“The purpose of the referendum was to give Montana voters the decision on whether they wished to elect the elected officials in Montana by a majority of the vote,” not a minority, he said.

In 2012, Democrat U.S. Jon Tester was re-elected with 49 percent of the vote, while Democrat Steve Bullock won the governor’s race with 49 percent.

Besides MEA-MFT, others joining in the challenge of the referendum were the Montana AFL-CIO, Montana Public Employees Association, Montana Human Rights Network and American Federation of State, County and Municipal Employees.

Passage of this legislative referendum and another involving voter registration led to one of major partisan fights in the 2013 Legislature.

Democratic senators pounded their desks in protest as Republicans rammed the two referendum bills through the Senate. Republican leaders ignored a Democratic motion intended to stall the votes, which would have caused the bills to miss a key deadline.

Chuck Johnson is chief of the Lee Newspapers State Bureau in Helena. He can be reached by email at chuck.johnson@lee.net or by phone at (406) 447-4066 or (800) 525-4920.

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(4) Comments

  1. Leadfoot
    Report Abuse
    Leadfoot - March 26, 2014 10:07 am
    OR: from the non-fantasy side of reasoning, this would prevent Democrats from entering a Libertarian with absolutely no chance of winning, only to be a spoiler to take votes from the conservative. Or: since when is a number a word, especially when the numbers are linked with hyphens? Inexcusable for totally politically motivated Supreme Court Justices, even a 5th grader knows that that is a stretch. Another Democrat ploy to win at all costs, in any way possible. When was the last time that the Democrats ever put something on a ballot that wasn't worded in a confusing fashion with the singular purpose of confusing the low-information voters. Only a Democrat can be proud of their bag of dirty tricks. The Democrats will only retort with the flippant "more Republican whining." From the state (sic) Supreme Court & down the dribble line. Winning with a minority of votes is never fair or just; but it is one of the favorite methods of the fading Montana Democrat Party. This next election is going to be Beautiful !!! Would it be a stretch, montanamuralist, to put the "D" after your candidates names in red, to reduce confusion? walter12 would probably be in favor of that, too. We like to think of it as a bulls eye.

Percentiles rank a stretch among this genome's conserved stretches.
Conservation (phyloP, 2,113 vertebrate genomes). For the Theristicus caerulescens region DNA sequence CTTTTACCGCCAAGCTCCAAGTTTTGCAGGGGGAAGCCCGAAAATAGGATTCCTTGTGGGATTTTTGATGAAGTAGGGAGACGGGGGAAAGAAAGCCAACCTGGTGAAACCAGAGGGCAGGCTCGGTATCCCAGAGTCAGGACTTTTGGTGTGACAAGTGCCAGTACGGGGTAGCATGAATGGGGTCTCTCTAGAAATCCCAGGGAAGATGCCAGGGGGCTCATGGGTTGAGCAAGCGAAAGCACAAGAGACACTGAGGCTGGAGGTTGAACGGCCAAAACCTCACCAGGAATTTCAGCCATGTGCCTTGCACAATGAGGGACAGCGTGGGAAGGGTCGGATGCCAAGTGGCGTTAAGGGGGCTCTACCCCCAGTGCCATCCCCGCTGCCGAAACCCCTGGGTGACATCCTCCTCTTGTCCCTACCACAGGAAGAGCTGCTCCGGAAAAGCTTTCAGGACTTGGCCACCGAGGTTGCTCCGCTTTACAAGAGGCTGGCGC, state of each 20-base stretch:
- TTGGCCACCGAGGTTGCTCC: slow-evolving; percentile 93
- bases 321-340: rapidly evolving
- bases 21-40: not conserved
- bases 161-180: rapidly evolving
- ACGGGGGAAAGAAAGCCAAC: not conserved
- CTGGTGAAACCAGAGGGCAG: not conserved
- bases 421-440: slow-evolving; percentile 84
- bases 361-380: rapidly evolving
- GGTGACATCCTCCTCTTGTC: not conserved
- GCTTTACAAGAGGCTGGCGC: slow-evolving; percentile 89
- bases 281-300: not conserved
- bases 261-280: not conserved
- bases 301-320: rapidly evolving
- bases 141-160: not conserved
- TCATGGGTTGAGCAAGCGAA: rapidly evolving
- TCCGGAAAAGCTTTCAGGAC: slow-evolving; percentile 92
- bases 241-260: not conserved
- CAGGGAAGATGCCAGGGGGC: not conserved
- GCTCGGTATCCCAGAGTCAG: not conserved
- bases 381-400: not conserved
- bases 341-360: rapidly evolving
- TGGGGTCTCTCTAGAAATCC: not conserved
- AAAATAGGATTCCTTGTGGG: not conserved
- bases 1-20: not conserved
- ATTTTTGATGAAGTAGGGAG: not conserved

2. MontanaJim72
    Report Abuse
    MontanaJim72 - March 25, 2014 8:07 pm
    This is what you get when you elect tea party members to the legislature. They will pound through legislation, whether it's legal or not. Elect the far right tea party candidates of the Republican party this election versus the regular Republican candidates, and the next legislature will be total anarchy. Essmann, Wittich, and company need to go. They are not interested in what's best for Montana, only what's best for the tea party.
  3. Greg Strandberg
    Report Abuse
    Greg Strandberg - March 25, 2014 8:04 pm
    Woops! This almost seems like a joke now. How are they writing these bill up there - pin the tail on the donkey?
  4. montanamuralist
    Report Abuse
    montanamuralist - March 25, 2014 6:29 pm
    So the Republicans now have to go out and work to convince voters their ideas are better than the Libertarian candidate. What a shame...sorry, you can't cheat your way to power Mr. Potter Party. Nice try but just let people vote and if they like your candidate, he will get elected...no need to start playing games with that concept. Oh, I forgot, it is about power and forget fairness. Same principle you operate in voter suppression when there is no problem with voter fraud. There is a problem with the employment rate though. If you want to focus attention on something why not help people get jobs???? I know, you have no interest in that issue...just voter manipulation...